Updated: Nov 17, 2021
Most of us have heard the expression ‘First impressions are the longest lasting’ or ‘First impressions count’. Nothing is more true in the job interview.
Whether it is the impression made in the first 10 seconds, 30 seconds, 2, 5 or 10 minutes most interviewers have already made up their mind about you early on. Knowing this human fallibility, how can you use this to your advantage in a job interview? Simple! Know that generally, the interviewer is either unprepared or under-prepared to interview you…
Most interviewers are busy people, racing from one meeting to another, working on projects, meeting customers and other corporate busyness. In this myriad of activity, preparation for ‘that interview at 11 am’ very much takes a back seat, meaning that most interviewers may only take a cursory glance at your resume before interviewing you.
On the back of minimal if any preparation, the interviewer then relies on those off-the-cuff questions like ‘What are your weaknesses?’, ‘What do you see yourself doing in ‘x’ years?‘ and ‘Why don’t you step me through your resume’, which is basically saying, ‘I am a lazy sod and have not bothered to read it.’
In the same category of what I term ‘lazy, off-the-cuff’ questions is the classic, ‘Why don’t you tell me about yourself’?‘ This is normally the first question out of the interviewers’ mouth after any initial small talk and an overview of what will be covered in the interview. It also buys the interviewer a few moments to catch their breath, and take another sneaky look at the resume.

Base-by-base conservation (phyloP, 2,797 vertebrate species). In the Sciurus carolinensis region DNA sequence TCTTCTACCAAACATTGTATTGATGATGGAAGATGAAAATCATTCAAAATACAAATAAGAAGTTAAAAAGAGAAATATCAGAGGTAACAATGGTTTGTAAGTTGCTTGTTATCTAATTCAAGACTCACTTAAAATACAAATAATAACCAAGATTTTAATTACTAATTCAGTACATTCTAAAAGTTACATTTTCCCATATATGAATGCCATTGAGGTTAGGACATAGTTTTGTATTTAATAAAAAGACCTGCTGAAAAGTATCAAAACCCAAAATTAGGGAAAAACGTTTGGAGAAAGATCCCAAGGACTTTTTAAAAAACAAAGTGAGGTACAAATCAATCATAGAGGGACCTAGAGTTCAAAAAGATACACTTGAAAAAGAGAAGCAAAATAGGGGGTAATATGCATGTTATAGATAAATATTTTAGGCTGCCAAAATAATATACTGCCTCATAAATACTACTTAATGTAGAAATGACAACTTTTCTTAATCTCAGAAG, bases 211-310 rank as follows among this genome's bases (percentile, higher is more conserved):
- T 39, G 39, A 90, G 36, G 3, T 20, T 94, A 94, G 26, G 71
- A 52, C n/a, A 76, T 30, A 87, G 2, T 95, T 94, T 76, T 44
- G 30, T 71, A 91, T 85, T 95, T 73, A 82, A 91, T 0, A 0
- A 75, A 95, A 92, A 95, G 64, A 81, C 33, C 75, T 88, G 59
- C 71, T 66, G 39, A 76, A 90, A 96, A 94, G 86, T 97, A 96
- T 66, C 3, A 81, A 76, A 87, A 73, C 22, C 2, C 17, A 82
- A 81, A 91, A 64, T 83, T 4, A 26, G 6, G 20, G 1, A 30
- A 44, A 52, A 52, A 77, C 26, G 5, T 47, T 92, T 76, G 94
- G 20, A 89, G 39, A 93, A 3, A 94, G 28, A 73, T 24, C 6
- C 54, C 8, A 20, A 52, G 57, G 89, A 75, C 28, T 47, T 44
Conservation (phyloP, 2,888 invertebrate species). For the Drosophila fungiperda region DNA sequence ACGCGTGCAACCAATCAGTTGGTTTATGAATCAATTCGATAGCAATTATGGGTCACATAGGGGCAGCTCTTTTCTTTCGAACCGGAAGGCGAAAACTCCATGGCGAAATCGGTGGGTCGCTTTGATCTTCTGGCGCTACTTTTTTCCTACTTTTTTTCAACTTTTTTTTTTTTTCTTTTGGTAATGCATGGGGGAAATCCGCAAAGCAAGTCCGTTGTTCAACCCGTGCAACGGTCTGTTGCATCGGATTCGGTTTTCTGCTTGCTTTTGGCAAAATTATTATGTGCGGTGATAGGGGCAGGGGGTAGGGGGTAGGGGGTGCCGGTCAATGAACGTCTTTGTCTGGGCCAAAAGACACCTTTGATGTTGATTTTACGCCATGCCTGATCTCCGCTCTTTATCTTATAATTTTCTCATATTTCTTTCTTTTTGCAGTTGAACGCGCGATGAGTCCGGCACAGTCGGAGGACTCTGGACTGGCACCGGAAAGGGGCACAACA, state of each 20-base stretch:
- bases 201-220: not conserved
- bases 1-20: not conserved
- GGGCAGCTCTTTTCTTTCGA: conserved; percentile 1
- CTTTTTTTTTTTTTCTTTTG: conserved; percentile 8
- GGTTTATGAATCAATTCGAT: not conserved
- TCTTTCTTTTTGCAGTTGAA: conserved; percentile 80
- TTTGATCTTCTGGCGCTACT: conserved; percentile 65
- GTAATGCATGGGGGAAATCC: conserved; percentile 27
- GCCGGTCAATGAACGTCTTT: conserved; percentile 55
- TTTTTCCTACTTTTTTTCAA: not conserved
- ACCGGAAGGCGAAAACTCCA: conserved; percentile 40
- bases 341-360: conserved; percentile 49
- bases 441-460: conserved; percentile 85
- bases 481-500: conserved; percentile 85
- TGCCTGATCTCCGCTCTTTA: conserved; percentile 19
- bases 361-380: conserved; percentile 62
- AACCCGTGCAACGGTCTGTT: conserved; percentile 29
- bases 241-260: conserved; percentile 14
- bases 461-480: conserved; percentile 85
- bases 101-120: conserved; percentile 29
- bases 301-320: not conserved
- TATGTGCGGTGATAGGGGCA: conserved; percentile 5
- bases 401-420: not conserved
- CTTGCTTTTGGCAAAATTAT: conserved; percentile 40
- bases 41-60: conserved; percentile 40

Common – and ineffective – responses to this question include personal history (‘I am married with 12 children and enjoy woodwork’) and/or a lengthy rendition of work experience (‘I started working in 1985 with company X, in 1987 I moved to company Y…’). In other words, death by a thousand cuts…
If you want to significantly differentiate yourself from other candidates and give yourself the foundation for a great interview, prepare a response with these 4 elements:
I am a….
I have worked in…
I have vocational/professional skills in…
My strengths as an employee or manager are….
Let’s use an example: “I am an experienced human resources business partner and I’ve worked in transport and IT for company X and most recently for company Y. I have skills in recruitment and selection up to senior executive level, talent management and succession planning in global organisations and the development of broad strategies that aid employee retention. My strengths include developing effective and productive relationships with all levels of employees and managers, the ability to effectively manage my time and achieve set priorities and a strong working knowledge of business technology.”
This summarizes who you are professionally and what you offer the potential employer…In essence your value proposition or what problems you can solve for them. You should also tailor it to suit the role you are applying for, because at the end of the day it’s all about matching the person to the requirements of the job.
What this response also does is to ‘feed’ the unprepared interviewer a number of prompts from which they can ask further questions. For example, ‘You mentioned that one of your strengths is around business technology. Can you tell me more about this?’ You betcha I can! Because in addition to getting my pitch right, I also have also thoroughly prepared specific examples to illustrate each of these areas of skills and strengths.
So, aside from being professionally dressed relevant to the role and engaging in comfortable pre-interview small-talk with the interviewer(s), you have nailed what is often the first question in a job interview. What a great first impression!
For assistance in all aspects of job search, contact Paul Di Michiel (The Career Medic) by clicking here. Paul provides tailored job search services around resumes, cover letters, interview skills, and LinkedIn and fear-free networking.
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